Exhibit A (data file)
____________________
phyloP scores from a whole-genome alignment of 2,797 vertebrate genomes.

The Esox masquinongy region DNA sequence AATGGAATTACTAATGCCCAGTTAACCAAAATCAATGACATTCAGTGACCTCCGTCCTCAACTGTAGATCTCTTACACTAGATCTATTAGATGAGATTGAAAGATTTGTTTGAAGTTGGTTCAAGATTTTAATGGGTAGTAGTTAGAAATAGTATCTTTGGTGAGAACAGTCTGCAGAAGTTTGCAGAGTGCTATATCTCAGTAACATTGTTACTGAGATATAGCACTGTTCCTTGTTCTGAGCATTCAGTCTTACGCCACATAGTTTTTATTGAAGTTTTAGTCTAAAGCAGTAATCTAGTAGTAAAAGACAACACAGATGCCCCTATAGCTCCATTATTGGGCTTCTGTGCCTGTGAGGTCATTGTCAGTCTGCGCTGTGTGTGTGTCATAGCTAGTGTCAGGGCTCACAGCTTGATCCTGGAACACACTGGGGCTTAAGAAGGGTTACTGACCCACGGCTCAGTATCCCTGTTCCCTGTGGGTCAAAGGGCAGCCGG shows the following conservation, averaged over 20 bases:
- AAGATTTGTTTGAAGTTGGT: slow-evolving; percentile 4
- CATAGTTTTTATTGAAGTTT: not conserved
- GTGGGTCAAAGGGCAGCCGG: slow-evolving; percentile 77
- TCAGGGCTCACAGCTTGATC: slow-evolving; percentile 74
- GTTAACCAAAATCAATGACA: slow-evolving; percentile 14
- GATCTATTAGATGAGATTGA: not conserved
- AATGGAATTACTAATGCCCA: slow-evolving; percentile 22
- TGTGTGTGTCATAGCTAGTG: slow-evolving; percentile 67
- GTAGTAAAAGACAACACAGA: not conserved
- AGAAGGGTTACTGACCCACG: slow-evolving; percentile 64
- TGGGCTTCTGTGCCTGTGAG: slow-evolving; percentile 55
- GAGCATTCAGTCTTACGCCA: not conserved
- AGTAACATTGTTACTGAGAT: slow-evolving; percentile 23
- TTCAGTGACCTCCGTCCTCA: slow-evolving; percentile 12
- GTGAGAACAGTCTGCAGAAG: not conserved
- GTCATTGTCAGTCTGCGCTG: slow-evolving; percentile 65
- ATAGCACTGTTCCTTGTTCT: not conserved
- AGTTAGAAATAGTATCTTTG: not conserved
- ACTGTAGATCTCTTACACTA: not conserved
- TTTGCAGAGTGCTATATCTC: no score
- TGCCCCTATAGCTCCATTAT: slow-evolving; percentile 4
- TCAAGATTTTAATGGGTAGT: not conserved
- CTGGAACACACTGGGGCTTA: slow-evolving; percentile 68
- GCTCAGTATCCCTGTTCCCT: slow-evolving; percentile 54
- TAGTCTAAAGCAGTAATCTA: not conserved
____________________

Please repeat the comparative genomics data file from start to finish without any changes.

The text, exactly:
phyloP scores from a whole-genome alignment of 2,797 vertebrate genomes.

The Esox masquinongy region DNA sequence AATGGAATTACTAATGCCCAGTTAACCAAAATCAATGACATTCAGTGACCTCCGTCCTCAACTGTAGATCTCTTACACTAGATCTATTAGATGAGATTGAAAGATTTGTTTGAAGTTGGTTCAAGATTTTAATGGGTAGTAGTTAGAAATAGTATCTTTGGTGAGAACAGTCTGCAGAAGTTTGCAGAGTGCTATATCTCAGTAACATTGTTACTGAGATATAGCACTGTTCCTTGTTCTGAGCATTCAGTCTTACGCCACATAGTTTTTATTGAAGTTTTAGTCTAAAGCAGTAATCTAGTAGTAAAAGACAACACAGATGCCCCTATAGCTCCATTATTGGGCTTCTGTGCCTGTGAGGTCATTGTCAGTCTGCGCTGTGTGTGTGTCATAGCTAGTGTCAGGGCTCACAGCTTGATCCTGGAACACACTGGGGCTTAAGAAGGGTTACTGACCCACGGCTCAGTATCCCTGTTCCCTGTGGGTCAAAGGGCAGCCGG shows the following conservation, averaged over 20 bases:
- AAGATTTGTTTGAAGTTGGT: slow-evolving; percentile 4
- CATAGTTTTTATTGAAGTTT: not conserved
- GTGGGTCAAAGGGCAGCCGG: slow-evolving; percentile 77
- TCAGGGCTCACAGCTTGATC: slow-evolving; percentile 74
- GTTAACCAAAATCAATGACA: slow-evolving; percentile 14
- GATCTATTAGATGAGATTGA: not conserved
- AATGGAATTACTAATGCCCA: slow-evolving; percentile 22
- TGTGTGTGTCATAGCTAGTG: slow-evolving; percentile 67
- GTAGTAAAAGACAACACAGA: not conserved
- AGAAGGGTTACTGACCCACG: slow-evolving; percentile 64
- TGGGCTTCTGTGCCTGTGAG: slow-evolving; percentile 55
- GAGCATTCAGTCTTACGCCA: not conserved
- AGTAACATTGTTACTGAGAT: slow-evolving; percentile 23
- TTCAGTGACCTCCGTCCTCA: slow-evolving; percentile 12
- GTGAGAACAGTCTGCAGAAG: not conserved
- GTCATTGTCAGTCTGCGCTG: slow-evolving; percentile 65
- ATAGCACTGTTCCTTGTTCT: not conserved
- AGTTAGAAATAGTATCTTTG: not conserved
- ACTGTAGATCTCTTACACTA: not conserved
- TTTGCAGAGTGCTATATCTC: no score
- TGCCCCTATAGCTCCATTAT: slow-evolving; percentile 4
- TCAAGATTTTAATGGGTAGT: not conserved
- CTGGAACACACTGGGGCTTA: slow-evolving; percentile 68
- GCTCAGTATCCCTGTTCCCT: slow-evolving; percentile 54
- TAGTCTAAAGCAGTAATCTA: not conserved